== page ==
A US appeals court has declared that a net neutrality principle – which would prevent broadband providers blocking or promoting online services – is unconstitutional.
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In a landmark case, with potentially wide implications for digital innovation and free speech, the US court of appeals for the District of Columbia ruled in favour of broadband provider Verizon.
Net neutrality, long a controversial issue in the US, has also become a hot topic in Europe as the growth in mobile data has induced some mobile network operators to curb excessive use by shaping traffic.
Operators do this by restricting the bandwidth available to a call or by banning some content, such as Skype's voice and video calls.
The appeals court ruled that the Federal Communications Commission (FCC) lacks authority to impose the net neutrality rule, which requires high-speed internet firms to treat all web traffic equally.
More on net neutrality
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- Keep the net neutral, says Europe
- Google and Verizon unveil net neutrality plan
- FCC seeks compromise on net-neutrality
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The court said the FFC had the authority to enact measures to encourage the deployment of broadband infrastructure and govern broadband providers’ treatment of traffic.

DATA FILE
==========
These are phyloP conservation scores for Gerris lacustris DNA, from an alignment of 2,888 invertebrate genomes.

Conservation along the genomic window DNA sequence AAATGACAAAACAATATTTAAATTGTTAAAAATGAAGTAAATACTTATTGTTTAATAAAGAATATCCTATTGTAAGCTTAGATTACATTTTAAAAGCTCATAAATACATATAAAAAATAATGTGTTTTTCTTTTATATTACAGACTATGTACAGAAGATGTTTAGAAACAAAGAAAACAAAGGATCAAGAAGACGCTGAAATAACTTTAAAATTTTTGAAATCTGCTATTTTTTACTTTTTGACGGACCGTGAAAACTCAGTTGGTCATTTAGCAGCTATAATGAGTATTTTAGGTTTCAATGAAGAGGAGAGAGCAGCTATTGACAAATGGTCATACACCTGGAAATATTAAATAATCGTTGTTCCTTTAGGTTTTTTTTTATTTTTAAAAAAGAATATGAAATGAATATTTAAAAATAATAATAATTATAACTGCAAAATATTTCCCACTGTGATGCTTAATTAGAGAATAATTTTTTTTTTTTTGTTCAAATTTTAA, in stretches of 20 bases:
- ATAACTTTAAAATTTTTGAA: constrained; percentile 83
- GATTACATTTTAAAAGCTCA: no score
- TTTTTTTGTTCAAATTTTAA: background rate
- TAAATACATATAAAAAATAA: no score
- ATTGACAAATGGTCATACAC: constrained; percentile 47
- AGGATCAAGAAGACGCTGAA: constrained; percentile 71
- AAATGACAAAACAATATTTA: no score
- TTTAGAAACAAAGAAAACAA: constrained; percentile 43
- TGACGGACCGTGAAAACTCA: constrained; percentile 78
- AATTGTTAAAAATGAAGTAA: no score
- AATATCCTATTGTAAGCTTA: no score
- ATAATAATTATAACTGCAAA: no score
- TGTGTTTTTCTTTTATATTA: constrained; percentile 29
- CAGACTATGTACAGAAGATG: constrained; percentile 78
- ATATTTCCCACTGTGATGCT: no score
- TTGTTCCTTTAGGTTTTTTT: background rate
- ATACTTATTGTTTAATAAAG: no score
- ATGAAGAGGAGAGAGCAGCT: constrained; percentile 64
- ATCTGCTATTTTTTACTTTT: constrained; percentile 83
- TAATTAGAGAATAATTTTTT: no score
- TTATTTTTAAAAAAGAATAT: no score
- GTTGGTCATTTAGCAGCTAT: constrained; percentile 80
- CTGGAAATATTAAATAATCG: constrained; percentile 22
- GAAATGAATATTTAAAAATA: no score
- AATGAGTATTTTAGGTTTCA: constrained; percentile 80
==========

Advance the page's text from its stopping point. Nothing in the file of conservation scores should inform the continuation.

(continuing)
However, the ruling said the FCC may not impose requirement that contravene statutory mandates.
Verizon and its allies have argued that the FCC lacks authority to interfere with their business, and that Congress never decided these companies were regulated utilities or "common carriers".
Supporters of net neutrality believe that overturning the rule could give a handful of dominant broadband companies the power to control services and limit innovative online services.
Media interest group Free Press said the ruling means broadband firms will be able to create tiered pricing structures with fast lanes for those who can afford the tolls and slow lanes for everyone else.
“Internet users will be pitted against the biggest phone and cable companies – and in the absence of any oversight, these companies can now block and discriminate against their customers’ communications at will,” said Craig Aaron, president and CEO of Free Press.
He said the net neutrality rule left much to be desired, but it was a step toward maintaining Internet users’ freedom to go where they wanted, when they wanted, and communicate freely online.
But Verizon executive vice-president Randal Milch said the ruling "will not change consumers' ability to access and use the internet as they do now".
He added that the ruling "will allow more room for innovation, and consumers will have more choices to determine for themselves how they access and experience the internet".